Coulehan speaks to the cadaver (Ernest), beginning with factual observations about his damp face and beard. He then becomes confessional--in fact, by directly paraphrasing the traditional Catholic formula of confession ("Bless me, father, for I have sinned . . . "). He implores the cadaver to reveal himself, to yield the truth of his condition.
In the last stanza, the tears of conjunctival irritation (formaldehyde) become tears of sorrow "for all offenses / to the heart . . . " and "for the violence / of abomination . . . . " Cutting up a corpse is an "abomination," but one that must be accepted and transcended in order to gain the power to heal. In the end, the tears become life-giving rain on the canyon wall.
Alice Jones divides The Knot into three sections. The first is a series of poems evoking the poet's painful and tender relationship with Peter, a former lover who is dying of AIDS. We encounter him first on a rainy day in his hospital bed at St. Vincent's ("The Umbrella"), and then through flash-backs to their earlier lives ("In the Pine Woods," "Painting," "Communal Living"). In the long poem "Blood Clot" the author creates and sustains a dynamism between detachment and engagement, objectivity and subjectivity, medical and personal knowledge: from "This time it's his heart. He has / a tumor" to "The glacier that / freezes us in place for centuries, / the same old separateness, only / this time it's called death. / How dare you do it to me / one more time."
The second, and most intensely personal, section imagines the poet's relationship with her mother. The title poem is the centerpiece here. In it, the knot has two faces: the tie that binds us together and an obstacle to be overcome. While loss is real, she writes, "I refuse to be alone. // There is only one / of us. Loss does not / exist in our vocabulary." ("The Lie") The last section consists of poems on a variety of topics, including a long poem about gross anatomy as an initiatory experience ("The Cadaver").
Linda Bishop tells the story of her early years as a nursing student. She soon realizes that she doesn't actually want to be a nurse, but she continues in training, "waiting for some unspeakable horror that I could hold up to the light to prove to myself that the hospital was a truly monstrous place."
While Linda is quiet and sexually inexperienced, her first roommate, Holly Bostwick (Boss), is reputed to have a sensational sexual history and to be afflicted with syphilis. When Linda brings Holly home for Thanksgiving, Linda's mother is impressed with her daughter's new friend, a young woman much more confident and articulate than ambivalent Linda.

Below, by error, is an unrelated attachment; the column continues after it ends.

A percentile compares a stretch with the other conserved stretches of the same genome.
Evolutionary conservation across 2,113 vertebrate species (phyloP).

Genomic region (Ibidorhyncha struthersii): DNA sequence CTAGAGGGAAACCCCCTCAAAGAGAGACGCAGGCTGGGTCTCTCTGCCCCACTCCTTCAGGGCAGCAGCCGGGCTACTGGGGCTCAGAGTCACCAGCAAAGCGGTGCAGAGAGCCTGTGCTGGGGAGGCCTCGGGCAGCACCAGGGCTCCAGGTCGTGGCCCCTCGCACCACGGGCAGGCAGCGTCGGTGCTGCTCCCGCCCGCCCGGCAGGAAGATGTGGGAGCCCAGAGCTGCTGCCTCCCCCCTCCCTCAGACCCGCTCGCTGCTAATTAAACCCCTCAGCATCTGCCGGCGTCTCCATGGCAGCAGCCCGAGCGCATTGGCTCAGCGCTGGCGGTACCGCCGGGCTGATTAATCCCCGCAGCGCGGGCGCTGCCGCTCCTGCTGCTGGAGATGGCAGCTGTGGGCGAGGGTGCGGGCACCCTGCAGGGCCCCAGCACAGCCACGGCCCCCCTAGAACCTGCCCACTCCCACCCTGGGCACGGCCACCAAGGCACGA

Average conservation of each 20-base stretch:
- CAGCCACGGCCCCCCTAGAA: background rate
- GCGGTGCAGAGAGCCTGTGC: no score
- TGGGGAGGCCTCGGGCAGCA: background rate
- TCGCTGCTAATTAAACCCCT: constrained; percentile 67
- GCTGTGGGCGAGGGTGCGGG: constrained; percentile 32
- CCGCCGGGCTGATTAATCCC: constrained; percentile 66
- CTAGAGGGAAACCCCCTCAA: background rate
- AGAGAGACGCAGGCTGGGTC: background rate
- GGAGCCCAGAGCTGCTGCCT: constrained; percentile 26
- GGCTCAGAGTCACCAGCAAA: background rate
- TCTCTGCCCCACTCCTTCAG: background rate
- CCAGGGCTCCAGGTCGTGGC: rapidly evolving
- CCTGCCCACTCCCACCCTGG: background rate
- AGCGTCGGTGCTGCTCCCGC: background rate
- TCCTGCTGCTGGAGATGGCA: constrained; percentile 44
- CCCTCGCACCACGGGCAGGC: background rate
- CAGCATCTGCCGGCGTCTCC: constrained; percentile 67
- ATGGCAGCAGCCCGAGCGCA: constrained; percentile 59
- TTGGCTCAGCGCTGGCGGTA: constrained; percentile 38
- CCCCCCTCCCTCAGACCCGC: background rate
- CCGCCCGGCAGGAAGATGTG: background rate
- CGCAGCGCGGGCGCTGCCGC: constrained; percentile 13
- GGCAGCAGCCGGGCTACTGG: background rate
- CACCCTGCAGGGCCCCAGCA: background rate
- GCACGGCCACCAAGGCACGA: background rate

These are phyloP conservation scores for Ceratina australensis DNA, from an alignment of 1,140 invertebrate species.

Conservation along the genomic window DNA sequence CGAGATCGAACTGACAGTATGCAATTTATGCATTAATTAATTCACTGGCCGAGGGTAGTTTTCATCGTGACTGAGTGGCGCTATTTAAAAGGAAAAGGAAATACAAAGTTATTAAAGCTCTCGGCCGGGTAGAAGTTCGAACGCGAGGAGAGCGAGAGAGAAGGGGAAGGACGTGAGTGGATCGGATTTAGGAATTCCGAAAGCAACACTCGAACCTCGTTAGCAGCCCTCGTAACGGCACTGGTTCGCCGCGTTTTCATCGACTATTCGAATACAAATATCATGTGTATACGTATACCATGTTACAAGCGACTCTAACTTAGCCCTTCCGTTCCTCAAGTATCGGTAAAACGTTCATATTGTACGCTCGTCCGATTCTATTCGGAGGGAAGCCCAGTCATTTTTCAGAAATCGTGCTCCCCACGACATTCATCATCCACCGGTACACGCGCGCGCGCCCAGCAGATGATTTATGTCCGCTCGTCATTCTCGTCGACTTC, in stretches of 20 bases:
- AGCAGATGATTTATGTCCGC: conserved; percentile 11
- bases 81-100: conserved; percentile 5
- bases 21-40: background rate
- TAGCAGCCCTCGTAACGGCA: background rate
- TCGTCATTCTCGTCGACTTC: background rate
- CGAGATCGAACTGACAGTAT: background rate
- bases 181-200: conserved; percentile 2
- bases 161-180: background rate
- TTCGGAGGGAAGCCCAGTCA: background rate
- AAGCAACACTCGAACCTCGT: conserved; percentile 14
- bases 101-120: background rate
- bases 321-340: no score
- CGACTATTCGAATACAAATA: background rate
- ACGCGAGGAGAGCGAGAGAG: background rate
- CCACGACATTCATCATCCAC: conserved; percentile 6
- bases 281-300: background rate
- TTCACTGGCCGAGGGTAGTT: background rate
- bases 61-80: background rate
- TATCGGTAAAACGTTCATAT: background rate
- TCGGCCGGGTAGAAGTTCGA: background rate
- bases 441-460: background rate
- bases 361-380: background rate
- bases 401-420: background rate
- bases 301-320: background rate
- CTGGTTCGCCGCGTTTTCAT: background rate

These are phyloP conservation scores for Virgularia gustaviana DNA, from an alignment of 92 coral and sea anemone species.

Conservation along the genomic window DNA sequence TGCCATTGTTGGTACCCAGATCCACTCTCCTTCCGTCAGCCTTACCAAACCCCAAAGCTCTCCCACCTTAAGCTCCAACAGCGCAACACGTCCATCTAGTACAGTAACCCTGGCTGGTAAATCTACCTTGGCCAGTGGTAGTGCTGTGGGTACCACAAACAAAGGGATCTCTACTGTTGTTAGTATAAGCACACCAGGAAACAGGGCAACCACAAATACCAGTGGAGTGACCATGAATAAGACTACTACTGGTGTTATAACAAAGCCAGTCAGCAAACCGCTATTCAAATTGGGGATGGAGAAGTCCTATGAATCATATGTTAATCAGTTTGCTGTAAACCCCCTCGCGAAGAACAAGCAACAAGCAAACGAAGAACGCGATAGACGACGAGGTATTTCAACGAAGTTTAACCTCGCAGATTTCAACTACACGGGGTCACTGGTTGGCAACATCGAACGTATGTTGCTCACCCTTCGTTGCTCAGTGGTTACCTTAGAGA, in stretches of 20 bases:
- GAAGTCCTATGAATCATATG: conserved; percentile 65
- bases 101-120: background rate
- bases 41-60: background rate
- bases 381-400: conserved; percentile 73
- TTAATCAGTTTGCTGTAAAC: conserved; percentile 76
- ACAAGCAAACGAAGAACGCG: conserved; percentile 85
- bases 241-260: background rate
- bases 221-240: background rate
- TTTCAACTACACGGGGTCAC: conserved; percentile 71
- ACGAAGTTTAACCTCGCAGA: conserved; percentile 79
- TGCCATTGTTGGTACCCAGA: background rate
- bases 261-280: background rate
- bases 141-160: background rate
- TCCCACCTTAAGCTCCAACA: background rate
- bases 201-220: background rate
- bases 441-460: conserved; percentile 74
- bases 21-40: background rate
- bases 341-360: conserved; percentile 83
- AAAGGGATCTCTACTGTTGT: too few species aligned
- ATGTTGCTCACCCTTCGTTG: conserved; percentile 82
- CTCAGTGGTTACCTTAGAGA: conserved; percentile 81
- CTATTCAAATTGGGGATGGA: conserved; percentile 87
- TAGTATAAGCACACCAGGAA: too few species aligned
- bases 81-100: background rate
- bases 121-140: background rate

Somewhat later, after Boss becomes engaged to a gas station owner, Linda returns by train from visiting her parents. She is determined to make a final decision. She lists what she hates about the hospital and what she likes about it. Will she leave or will she stay?
This play is based on the life of John Merrick, a horribly deformed man who lived in London in the late 19th century. After being abandoned by the traveling freak show in which he had been exhibited, he was admitted to Whitechapel Hospital under the care of Dr. Frederick Treves. Merrick is given a permanent home in the hospital.
Treves educates him and introduces him to London society, including the famous actress, Mrs. Kendal. Merrick becomes quite the favorite of the "in" group. However, as he learns more about society and human nature, he realizes that he will never be accepted simply as an ordinary person. Eventually, he dies in his sleep, presumably because he tries to sleep lying down (like ordinary people do) and the size and position of his enormous head compresses his windpipe and he suffocates.
The writer, a comparative literature professor, elected to spend one full semester as an up-close observer in a medical school anatomy lab during the student dissection experience. He approached the experiment with the clearly articulated intention of writing about the lab, the instructors, the students, and their subjects. The book takes the reader dissection by dissection through the socialization process, as well as the technical content, of the class--from the first cut to the final memorial services for the cadavers at the closure of the term.